My friendly and loving 3-year-old shorthair, Puck, has developed a distressing habit. There have been a few recent changes in our household with graduation and the departure of our longtime roommate and the start of my new job. Puck has started to excessively groom her legs, chewing on the fur and pulling it out, leaving bald patches and wounds behind. These wounds are not present before she begins one of her aggressive grooming sessions, and she has no signs of infection (discoloration of the skin, rashes, scaly patches, redness, sensitivity, etc.) She is not prone to sensitive skin, and the only other major change is that she has become especially needy, following me everywhere and demanding attention, which I, of course, give her. How concerned should I be about this change in behavior, and how do I keep her from doing this when I am not there?
Whenever there are changes in a cat’s behavior, it’s always a good idea to have the cat examined by a veterinarian. Allergies to food, fleas and medications, as well as other things in the environment can cause excessive grooming. From your description though, it is more than likely that Puck is reacting to the many changes going on in her home.
An important part of a cat’s world is consistency. Change can result in cats feeling insecure and vulnerable. When changes occur, sensitive cats can respond by indulging in self-destructive behaviors or through other behaviors that we don’t appreciate. Puck appears to be a sensitive cat, but her behavior can be changed with a little work, environmental enrichments and consistency.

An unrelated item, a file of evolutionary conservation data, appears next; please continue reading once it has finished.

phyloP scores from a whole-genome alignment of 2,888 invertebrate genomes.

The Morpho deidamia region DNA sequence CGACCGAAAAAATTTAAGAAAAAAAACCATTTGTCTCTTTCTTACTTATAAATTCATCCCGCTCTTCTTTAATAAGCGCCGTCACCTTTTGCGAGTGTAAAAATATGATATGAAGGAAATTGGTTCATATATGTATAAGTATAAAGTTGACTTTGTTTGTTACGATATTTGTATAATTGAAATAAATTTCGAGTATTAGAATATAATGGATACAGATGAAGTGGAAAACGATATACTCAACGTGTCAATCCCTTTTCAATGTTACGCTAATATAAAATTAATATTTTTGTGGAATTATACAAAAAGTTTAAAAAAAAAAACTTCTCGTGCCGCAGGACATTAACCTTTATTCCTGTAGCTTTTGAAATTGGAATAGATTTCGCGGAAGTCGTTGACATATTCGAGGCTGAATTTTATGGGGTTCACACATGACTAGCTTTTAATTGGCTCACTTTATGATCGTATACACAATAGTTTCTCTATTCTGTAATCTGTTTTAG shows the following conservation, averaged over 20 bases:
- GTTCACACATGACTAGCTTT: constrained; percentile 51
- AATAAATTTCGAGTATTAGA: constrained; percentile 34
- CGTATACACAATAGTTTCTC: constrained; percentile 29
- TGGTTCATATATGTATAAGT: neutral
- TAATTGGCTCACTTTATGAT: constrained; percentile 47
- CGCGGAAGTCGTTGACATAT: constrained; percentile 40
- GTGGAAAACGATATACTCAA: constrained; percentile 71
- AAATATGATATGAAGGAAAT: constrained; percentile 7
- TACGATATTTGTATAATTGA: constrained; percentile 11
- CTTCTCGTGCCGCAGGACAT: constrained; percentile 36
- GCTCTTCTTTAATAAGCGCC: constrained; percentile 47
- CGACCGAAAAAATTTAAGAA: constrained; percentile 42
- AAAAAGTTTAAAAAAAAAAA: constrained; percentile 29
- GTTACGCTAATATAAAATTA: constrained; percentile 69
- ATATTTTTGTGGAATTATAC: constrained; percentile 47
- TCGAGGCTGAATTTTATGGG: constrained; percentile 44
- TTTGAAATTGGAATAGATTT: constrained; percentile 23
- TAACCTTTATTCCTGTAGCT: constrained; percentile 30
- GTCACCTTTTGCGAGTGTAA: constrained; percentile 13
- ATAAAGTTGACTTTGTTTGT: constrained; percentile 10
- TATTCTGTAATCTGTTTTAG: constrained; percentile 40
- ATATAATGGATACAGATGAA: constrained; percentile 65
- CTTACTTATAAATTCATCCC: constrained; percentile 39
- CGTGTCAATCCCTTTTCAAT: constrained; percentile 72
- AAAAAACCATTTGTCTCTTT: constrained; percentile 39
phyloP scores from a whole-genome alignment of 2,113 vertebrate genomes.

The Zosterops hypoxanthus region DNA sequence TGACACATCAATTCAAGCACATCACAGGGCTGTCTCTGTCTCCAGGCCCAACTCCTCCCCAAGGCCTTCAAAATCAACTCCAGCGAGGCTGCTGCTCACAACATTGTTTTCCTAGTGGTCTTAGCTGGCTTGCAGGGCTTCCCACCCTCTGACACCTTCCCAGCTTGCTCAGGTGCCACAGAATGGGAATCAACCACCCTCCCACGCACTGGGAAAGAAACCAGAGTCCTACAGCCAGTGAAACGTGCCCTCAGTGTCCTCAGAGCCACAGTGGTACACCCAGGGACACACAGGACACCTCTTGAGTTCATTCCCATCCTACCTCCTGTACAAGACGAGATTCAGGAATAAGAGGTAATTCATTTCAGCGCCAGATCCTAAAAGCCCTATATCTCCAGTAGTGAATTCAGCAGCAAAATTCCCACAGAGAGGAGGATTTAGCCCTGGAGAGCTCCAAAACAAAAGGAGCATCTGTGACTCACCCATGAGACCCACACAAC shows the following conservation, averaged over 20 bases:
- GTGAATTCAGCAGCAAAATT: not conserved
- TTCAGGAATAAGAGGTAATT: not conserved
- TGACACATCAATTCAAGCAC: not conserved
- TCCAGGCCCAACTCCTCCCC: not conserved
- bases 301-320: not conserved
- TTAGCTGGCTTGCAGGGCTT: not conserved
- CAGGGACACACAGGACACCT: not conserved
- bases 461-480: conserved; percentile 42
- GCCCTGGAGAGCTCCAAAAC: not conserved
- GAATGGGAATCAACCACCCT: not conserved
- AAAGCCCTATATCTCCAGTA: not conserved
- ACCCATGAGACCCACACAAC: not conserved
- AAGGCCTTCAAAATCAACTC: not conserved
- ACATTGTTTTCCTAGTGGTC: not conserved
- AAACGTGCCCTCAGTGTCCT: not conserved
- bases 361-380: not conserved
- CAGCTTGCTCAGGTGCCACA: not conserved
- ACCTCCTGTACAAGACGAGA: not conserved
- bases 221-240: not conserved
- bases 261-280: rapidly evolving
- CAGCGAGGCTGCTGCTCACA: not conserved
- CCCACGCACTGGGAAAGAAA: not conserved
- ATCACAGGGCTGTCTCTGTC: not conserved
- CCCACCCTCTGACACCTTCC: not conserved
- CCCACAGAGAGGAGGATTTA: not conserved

Start by putting Puck on a schedule, engaging her in activities that she enjoys. If she enjoys being groomed, have regular grooming sessions every day at the same time. Make sure to feed her meals at the same times every day. Encourage her to work a little for her food by putting treats or dry food in treat balls (hollow plastic balls with holes in them). The treats will only be available when Puck knocks and rolls the treat ball around.
Multiple play sessions are a necessity. When playing with Puck, use a fishing pole toy and imitate a hunting experience by pretending the toy on the end of the pole is a wounded animal. Toward the end of the play session, slow down the play, and then finally let her catch the toy for the last time. After she catches it, feed her a sumptuous treat or her regular meal. She will eat, groom and then go to sleep. Clicker training her every day at the same time will also help bring feelings of security and consistency back into her life.
Environmental enrichment, interactive toys and chew toys will also refocus Puck away from self-destructive activities on to more stimulating and fun pursuits. The TurboScratcher, a combination interactive toy and cat scratcher keeps kitties busy for hours. Besides the little ball that is included, treats can be placed in the channel that surrounds the cardboard scratching area. Dental chew toys and chew rings for cats also help refocus destructive energy.